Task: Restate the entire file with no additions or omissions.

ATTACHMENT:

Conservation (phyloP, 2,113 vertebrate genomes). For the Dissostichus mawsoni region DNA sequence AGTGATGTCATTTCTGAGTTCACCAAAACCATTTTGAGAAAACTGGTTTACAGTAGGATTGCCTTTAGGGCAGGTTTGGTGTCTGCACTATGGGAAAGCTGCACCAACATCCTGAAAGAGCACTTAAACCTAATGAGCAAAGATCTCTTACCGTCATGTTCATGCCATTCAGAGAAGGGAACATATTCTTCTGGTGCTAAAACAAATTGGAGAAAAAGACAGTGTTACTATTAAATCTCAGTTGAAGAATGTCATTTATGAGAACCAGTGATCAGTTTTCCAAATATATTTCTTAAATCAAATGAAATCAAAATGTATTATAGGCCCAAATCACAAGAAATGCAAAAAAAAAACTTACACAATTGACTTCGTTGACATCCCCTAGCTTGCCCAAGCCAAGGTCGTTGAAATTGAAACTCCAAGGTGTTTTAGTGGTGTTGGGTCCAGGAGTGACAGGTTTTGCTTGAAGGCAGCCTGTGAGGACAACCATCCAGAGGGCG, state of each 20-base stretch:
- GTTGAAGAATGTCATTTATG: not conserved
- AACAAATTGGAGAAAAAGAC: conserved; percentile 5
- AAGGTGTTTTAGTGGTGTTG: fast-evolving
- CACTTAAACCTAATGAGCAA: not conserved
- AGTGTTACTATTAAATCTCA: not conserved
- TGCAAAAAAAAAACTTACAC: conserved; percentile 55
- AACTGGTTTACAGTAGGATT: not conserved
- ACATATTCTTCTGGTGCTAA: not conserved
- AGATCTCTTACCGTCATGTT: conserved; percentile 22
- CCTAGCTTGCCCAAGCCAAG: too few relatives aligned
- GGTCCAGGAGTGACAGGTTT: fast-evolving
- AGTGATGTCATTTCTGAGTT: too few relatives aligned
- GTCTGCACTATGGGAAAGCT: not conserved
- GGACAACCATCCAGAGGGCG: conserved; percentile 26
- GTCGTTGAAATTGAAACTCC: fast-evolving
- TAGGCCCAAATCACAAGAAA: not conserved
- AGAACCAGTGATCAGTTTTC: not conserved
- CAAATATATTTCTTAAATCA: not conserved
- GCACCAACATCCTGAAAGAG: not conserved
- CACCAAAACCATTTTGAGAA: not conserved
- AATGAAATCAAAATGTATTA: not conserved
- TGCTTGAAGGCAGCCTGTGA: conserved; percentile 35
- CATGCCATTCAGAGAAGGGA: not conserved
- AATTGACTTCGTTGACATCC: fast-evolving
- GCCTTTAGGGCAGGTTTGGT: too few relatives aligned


Conservation (phyloP, 2,113 vertebrate genomes). For the Dissostichus mawsoni region DNA sequence AGTGATGTCATTTCTGAGTTCACCAAAACCATTTTGAGAAAACTGGTTTACAGTAGGATTGCCTTTAGGGCAGGTTTGGTGTCTGCACTATGGGAAAGCTGCACCAACATCCTGAAAGAGCACTTAAACCTAATGAGCAAAGATCTCTTACCGTCATGTTCATGCCATTCAGAGAAGGGAACATATTCTTCTGGTGCTAAAACAAATTGGAGAAAAAGACAGTGTTACTATTAAATCTCAGTTGAAGAATGTCATTTATGAGAACCAGTGATCAGTTTTCCAAATATATTTCTTAAATCAAATGAAATCAAAATGTATTATAGGCCCAAATCACAAGAAATGCAAAAAAAAAACTTACACAATTGACTTCGTTGACATCCCCTAGCTTGCCCAAGCCAAGGTCGTTGAAATTGAAACTCCAAGGTGTTTTAGTGGTGTTGGGTCCAGGAGTGACAGGTTTTGCTTGAAGGCAGCCTGTGAGGACAACCATCCAGAGGGCG, state of each 20-base stretch:
- GTTGAAGAATGTCATTTATG: not conserved
- AACAAATTGGAGAAAAAGAC: conserved; percentile 5
- AAGGTGTTTTAGTGGTGTTG: fast-evolving
- CACTTAAACCTAATGAGCAA: not conserved
- AGTGTTACTATTAAATCTCA: not conserved
- TGCAAAAAAAAAACTTACAC: conserved; percentile 55
- AACTGGTTTACAGTAGGATT: not conserved
- ACATATTCTTCTGGTGCTAA: not conserved
- AGATCTCTTACCGTCATGTT: conserved; percentile 22
- CCTAGCTTGCCCAAGCCAAG: too few relatives aligned
- GGTCCAGGAGTGACAGGTTT: fast-evolving
- AGTGATGTCATTTCTGAGTT: too few relatives aligned
- GTCTGCACTATGGGAAAGCT: not conserved
- GGACAACCATCCAGAGGGCG: conserved; percentile 26
- GTCGTTGAAATTGAAACTCC: fast-evolving
- TAGGCCCAAATCACAAGAAA: not conserved
- AGAACCAGTGATCAGTTTTC: not conserved
- CAAATATATTTCTTAAATCA: not conserved
- GCACCAACATCCTGAAAGAG: not conserved
- CACCAAAACCATTTTGAGAA: not conserved
- AATGAAATCAAAATGTATTA: not conserved
- TGCTTGAAGGCAGCCTGTGA: conserved; percentile 35
- CATGCCATTCAGAGAAGGGA: not conserved
- AATTGACTTCGTTGACATCC: fast-evolving
- GCCTTTAGGGCAGGTTTGGT: too few relatives aligned